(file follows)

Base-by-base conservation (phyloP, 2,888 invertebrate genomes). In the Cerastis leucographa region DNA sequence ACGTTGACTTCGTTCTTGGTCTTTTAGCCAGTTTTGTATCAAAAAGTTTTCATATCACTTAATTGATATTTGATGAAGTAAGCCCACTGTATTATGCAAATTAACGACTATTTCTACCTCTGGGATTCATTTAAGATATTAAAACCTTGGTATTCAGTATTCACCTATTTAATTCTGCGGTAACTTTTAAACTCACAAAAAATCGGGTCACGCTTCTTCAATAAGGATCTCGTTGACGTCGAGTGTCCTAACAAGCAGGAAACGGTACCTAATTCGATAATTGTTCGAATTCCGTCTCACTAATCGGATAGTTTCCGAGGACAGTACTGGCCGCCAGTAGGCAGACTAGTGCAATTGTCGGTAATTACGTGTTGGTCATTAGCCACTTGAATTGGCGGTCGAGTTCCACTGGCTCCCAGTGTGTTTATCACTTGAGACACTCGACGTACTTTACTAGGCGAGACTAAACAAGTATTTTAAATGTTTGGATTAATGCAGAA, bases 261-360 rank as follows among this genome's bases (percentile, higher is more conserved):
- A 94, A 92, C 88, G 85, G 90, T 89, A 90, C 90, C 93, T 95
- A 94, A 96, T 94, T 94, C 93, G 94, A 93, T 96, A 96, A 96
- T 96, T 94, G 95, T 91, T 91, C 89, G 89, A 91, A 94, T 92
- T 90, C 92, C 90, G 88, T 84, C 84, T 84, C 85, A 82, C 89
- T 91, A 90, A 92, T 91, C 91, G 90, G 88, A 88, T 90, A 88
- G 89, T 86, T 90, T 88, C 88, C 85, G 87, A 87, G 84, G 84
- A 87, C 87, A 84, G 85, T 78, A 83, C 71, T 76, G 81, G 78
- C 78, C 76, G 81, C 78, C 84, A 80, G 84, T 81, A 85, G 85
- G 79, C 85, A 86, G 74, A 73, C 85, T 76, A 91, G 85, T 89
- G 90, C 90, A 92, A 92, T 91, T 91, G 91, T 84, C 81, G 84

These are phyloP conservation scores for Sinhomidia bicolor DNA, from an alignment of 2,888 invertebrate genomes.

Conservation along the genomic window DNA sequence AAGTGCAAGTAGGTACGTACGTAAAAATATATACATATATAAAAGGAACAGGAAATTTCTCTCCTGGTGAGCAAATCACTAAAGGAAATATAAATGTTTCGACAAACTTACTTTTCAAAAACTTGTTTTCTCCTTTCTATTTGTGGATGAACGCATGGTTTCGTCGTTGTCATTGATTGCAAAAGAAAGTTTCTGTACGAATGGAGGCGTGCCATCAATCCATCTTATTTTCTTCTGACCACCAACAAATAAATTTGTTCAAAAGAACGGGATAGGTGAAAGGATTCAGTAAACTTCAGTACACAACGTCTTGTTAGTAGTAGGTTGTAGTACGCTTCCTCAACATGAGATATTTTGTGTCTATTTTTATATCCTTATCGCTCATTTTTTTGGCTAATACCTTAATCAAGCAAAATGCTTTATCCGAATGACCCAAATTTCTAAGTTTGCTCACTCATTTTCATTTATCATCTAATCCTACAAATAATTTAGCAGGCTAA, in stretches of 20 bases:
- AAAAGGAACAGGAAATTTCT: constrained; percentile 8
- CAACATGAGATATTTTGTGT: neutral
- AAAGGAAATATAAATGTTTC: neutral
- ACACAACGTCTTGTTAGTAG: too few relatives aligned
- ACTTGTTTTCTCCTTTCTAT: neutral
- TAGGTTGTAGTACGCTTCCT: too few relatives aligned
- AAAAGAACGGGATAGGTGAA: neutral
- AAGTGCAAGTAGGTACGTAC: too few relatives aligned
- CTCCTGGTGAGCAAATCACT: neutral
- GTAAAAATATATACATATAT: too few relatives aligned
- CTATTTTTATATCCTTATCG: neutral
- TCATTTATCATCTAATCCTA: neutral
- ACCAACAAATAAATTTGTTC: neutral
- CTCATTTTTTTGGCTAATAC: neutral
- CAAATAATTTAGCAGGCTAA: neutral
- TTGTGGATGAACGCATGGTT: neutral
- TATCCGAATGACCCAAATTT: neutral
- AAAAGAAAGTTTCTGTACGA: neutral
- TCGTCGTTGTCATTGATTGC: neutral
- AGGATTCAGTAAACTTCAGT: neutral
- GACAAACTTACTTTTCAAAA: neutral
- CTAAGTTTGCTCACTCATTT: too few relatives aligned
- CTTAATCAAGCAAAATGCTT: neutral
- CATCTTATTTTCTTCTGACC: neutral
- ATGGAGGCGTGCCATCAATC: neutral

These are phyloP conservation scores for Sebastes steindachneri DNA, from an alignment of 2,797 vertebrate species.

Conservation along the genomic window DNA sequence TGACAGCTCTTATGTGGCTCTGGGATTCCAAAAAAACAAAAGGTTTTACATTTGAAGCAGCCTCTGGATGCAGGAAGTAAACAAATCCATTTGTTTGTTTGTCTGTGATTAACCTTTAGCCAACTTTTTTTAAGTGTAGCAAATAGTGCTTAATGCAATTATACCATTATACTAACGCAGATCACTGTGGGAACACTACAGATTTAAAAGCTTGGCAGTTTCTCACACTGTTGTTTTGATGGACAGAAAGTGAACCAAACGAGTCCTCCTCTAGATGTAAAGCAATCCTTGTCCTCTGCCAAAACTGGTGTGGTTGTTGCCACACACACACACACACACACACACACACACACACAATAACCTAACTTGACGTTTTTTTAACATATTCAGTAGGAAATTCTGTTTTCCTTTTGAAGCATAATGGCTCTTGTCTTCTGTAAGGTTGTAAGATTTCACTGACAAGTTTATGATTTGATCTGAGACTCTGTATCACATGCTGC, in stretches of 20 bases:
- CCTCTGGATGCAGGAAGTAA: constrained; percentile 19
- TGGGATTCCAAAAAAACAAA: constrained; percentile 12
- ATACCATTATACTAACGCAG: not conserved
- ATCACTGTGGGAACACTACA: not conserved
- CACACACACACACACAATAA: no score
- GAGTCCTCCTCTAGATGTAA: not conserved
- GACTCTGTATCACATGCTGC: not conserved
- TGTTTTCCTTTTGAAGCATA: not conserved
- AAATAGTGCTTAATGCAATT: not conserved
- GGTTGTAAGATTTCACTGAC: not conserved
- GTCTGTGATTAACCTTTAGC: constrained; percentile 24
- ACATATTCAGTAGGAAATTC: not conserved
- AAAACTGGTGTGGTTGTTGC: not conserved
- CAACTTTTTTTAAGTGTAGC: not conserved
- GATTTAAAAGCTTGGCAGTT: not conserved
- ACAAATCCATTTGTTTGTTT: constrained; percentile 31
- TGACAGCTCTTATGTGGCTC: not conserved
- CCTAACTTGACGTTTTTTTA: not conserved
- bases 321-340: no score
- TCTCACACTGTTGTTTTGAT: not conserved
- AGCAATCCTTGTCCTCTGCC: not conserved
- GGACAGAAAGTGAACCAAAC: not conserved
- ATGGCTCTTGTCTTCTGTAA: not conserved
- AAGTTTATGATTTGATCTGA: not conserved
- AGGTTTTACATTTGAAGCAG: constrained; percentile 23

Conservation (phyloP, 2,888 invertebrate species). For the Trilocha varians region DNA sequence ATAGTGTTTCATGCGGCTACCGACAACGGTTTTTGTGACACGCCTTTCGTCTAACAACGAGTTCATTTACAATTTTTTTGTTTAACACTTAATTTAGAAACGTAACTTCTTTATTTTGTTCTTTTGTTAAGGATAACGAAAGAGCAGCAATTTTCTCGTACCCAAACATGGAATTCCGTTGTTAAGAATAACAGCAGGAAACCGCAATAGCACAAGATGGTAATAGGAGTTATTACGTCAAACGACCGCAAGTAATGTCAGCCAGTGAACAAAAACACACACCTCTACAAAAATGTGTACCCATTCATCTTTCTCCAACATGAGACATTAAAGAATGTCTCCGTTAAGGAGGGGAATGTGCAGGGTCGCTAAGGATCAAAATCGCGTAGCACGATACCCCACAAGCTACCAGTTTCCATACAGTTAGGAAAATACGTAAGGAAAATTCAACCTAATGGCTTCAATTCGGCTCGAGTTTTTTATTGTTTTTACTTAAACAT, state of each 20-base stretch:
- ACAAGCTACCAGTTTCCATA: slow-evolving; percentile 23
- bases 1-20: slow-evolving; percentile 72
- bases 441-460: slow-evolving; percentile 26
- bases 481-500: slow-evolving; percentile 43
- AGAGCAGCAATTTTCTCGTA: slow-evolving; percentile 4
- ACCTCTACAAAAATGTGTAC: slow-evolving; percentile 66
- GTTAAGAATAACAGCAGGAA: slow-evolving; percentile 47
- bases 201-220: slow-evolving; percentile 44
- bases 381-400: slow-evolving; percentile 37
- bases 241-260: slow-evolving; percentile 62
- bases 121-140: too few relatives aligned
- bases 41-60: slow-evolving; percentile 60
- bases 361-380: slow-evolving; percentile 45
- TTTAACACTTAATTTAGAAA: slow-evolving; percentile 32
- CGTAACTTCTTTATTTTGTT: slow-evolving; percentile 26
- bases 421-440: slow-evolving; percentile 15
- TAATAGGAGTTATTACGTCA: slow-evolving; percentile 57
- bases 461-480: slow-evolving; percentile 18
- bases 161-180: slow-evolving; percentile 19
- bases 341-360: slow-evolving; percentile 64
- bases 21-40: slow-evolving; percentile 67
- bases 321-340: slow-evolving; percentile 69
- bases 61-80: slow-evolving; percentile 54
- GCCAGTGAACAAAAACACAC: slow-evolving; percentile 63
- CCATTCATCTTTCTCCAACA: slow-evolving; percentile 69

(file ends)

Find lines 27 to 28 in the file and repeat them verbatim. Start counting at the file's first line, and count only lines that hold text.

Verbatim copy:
- CTCATTTTTTTGGCTAATAC: neutral
- CAAATAATTTAGCAGGCTAA: neutral